Articles | Volume 9, issue 11
Atmos. Meas. Tech., 9, 5331–5346, 2016
Atmos. Meas. Tech., 9, 5331–5346, 2016

Research article 07 Nov 2016

Research article | 07 Nov 2016

A novel single-cavity three-wavelength photoacoustic spectrometer for atmospheric aerosol research

Claudia Linke1, Inas Ibrahim1, Nina Schleicher2, Regina Hitzenberger3, Meinrat O. Andreae4, Thomas Leisner1, and Martin Schnaiter1 Claudia Linke et al.
  • 1Institute of Meteorology and Climate Research, Atmospheric Aerosol Research, KIT, Karlsruhe, Germany
  • 2Institute of Geography and Geoecology, KIT, Karlsruhe, Germany
  • 3University of Vienna, Faculty of Physics, Vienna, Austria
  • 4Biogeochemistry Department, Max Planck Institute for Chemistry, Mainz, Germany

Abstract. The spectral light-absorbing behavior of carbonaceous aerosols varies depending on the chemical composition and structure of the particles. A new single-cavity three-wavelength photoacoustic spectrometer was developed and characterized for measuring absorption coefficients at three wavelengths across the visible spectral range. In laboratory studies, several types of soot with different organic content were generated by a diffusion flame burner and were investigated for changes in mass-specific absorption cross section (MAC) values, absorption and scattering Ångström exponents (αabs and αsca), and single scattering albedo (ω). By increasing the organic carbonaceous (OC) content of the aerosol from 50 to 90 % of the total carbonaceous mass, for 660 nm nearly no change of MAC was found with increasing OC content. In contrast, for 532 nm a significant increase, and for 445 nm a strong increase of MAC was found with increasing OC content of the aerosol. Depending on the OC content, the Ångström exponents of absorption and scattering as well as the single scattering albedo increased. These laboratory results were compared to a field study at a traffic-dominated urban site, which was also influenced by residential wood combustion. For this site a daily average value of αabs(445–660) of 1.9 was found.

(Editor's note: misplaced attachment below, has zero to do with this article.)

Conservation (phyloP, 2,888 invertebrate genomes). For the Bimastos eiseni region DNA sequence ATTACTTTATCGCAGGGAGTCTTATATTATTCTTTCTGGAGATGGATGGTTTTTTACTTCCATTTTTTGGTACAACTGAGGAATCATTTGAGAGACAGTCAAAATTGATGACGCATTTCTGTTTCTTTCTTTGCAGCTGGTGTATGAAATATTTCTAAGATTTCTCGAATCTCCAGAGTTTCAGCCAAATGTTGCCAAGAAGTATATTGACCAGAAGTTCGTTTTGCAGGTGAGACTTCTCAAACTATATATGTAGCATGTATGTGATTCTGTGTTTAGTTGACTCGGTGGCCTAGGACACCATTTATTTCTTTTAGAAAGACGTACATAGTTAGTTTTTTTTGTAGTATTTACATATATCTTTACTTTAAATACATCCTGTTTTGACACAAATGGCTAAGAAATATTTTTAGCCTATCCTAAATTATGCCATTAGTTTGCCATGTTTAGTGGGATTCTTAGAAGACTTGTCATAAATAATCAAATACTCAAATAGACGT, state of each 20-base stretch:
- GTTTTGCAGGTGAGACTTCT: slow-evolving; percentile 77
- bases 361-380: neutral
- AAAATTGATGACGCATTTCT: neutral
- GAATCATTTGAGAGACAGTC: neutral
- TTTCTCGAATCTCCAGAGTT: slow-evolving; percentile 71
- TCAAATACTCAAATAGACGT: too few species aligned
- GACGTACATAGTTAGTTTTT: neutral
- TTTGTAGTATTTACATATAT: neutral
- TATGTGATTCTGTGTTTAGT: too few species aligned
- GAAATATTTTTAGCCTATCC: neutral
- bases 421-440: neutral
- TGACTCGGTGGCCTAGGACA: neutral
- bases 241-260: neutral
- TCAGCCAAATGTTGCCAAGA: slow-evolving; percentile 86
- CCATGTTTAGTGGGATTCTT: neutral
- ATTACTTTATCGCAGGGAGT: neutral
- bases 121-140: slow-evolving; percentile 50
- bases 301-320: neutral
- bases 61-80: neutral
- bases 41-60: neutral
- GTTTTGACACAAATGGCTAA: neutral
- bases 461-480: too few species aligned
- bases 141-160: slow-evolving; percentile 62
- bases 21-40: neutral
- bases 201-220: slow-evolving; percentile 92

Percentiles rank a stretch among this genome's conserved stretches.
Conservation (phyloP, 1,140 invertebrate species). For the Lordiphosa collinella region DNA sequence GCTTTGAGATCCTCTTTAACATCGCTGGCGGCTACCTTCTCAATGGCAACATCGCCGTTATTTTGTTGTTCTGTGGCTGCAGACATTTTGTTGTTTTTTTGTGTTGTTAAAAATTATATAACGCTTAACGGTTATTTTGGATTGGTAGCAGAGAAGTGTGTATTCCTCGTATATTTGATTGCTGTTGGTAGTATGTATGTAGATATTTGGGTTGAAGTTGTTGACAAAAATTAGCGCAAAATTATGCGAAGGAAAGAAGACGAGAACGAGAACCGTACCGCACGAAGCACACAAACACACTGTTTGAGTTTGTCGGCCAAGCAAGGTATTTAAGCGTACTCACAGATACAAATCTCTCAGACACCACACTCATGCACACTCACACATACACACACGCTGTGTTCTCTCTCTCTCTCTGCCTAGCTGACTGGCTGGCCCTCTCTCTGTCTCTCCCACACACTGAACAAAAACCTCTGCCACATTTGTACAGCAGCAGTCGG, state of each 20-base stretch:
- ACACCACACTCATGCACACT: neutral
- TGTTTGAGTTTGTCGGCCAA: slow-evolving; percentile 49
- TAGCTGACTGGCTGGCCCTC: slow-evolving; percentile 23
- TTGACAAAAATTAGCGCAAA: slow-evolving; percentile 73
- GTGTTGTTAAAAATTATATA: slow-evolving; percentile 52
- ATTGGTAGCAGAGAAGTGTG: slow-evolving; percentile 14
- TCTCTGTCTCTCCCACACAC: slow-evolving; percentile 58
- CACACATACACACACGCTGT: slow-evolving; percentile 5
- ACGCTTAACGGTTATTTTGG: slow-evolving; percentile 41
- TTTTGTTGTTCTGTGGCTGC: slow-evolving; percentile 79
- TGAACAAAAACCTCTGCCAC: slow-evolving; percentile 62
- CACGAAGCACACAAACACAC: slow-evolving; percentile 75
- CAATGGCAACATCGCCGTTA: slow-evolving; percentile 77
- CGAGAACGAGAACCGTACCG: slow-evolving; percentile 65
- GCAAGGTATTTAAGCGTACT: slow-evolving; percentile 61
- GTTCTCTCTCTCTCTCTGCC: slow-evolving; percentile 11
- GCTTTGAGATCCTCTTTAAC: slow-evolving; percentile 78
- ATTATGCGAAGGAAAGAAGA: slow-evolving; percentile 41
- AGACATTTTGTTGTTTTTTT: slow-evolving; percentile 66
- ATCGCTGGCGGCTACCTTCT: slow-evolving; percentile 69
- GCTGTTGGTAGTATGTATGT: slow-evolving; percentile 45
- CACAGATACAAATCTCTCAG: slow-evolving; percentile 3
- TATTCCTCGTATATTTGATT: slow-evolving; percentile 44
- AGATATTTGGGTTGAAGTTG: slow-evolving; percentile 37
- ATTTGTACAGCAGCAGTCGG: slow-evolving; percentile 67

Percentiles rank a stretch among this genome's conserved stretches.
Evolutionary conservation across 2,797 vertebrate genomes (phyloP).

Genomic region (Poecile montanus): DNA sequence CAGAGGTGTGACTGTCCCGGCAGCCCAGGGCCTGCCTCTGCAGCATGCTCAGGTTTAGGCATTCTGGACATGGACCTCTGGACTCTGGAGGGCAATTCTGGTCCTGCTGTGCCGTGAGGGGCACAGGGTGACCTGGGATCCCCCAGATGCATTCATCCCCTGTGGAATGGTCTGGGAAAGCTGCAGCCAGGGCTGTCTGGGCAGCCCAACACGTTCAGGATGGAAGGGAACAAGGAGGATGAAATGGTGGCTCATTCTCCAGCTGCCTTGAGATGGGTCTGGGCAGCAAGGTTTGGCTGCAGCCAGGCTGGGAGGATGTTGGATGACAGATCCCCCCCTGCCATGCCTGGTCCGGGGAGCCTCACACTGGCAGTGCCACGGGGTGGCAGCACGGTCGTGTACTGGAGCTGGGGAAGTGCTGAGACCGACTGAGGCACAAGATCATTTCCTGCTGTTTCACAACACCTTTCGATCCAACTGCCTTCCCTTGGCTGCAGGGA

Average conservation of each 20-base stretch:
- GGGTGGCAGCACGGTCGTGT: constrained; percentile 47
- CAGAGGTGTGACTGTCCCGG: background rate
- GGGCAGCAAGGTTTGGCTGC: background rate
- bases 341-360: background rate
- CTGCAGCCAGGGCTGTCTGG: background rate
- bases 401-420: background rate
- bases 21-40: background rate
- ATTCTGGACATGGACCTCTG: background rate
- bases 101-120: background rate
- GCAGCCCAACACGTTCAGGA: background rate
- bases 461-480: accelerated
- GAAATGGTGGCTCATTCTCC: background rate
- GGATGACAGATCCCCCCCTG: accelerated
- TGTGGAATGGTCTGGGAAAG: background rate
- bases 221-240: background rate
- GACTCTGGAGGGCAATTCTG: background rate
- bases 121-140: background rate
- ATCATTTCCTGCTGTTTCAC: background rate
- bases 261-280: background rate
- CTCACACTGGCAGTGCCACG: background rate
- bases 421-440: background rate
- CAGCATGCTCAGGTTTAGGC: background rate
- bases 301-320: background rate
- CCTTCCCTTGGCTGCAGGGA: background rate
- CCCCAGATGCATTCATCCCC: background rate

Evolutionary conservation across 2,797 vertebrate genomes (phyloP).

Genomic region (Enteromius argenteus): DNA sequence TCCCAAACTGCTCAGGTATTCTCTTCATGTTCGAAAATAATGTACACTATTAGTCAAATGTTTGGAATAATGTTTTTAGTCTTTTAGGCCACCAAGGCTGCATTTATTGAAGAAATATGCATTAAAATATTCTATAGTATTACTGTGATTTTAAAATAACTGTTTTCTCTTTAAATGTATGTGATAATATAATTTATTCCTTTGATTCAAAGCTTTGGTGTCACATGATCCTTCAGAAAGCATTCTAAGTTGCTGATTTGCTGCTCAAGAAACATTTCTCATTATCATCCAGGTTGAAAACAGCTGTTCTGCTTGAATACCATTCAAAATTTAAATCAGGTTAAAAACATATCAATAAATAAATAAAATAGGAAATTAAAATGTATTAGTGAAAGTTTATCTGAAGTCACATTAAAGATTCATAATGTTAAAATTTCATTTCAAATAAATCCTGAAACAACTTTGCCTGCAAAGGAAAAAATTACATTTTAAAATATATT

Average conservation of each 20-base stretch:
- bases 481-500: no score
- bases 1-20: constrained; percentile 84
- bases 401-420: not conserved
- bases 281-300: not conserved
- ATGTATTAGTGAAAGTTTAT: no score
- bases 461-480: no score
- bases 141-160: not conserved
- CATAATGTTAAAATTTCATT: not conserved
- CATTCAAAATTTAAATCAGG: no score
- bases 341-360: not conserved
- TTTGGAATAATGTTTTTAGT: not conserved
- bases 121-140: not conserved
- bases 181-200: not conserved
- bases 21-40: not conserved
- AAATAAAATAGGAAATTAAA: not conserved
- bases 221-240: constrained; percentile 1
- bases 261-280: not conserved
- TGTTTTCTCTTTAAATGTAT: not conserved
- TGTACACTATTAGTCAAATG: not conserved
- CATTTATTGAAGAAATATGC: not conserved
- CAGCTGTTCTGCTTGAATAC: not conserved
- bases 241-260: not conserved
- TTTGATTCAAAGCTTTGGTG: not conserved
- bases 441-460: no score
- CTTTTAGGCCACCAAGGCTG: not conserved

Short summary
Various carbonaceous materials are present in the atmosphere. Besides gaseous organic compounds, carbonaceous particles like soot are emitted into the air from traffic sources, residential wood combustion, or wildfires. Variable chemical compositions of such materials, which often result from incomplete combustion processes, show differences in the absorption behavior at visible wavelengths. Our instrument is able to measure the absorption at three visible wavelengths.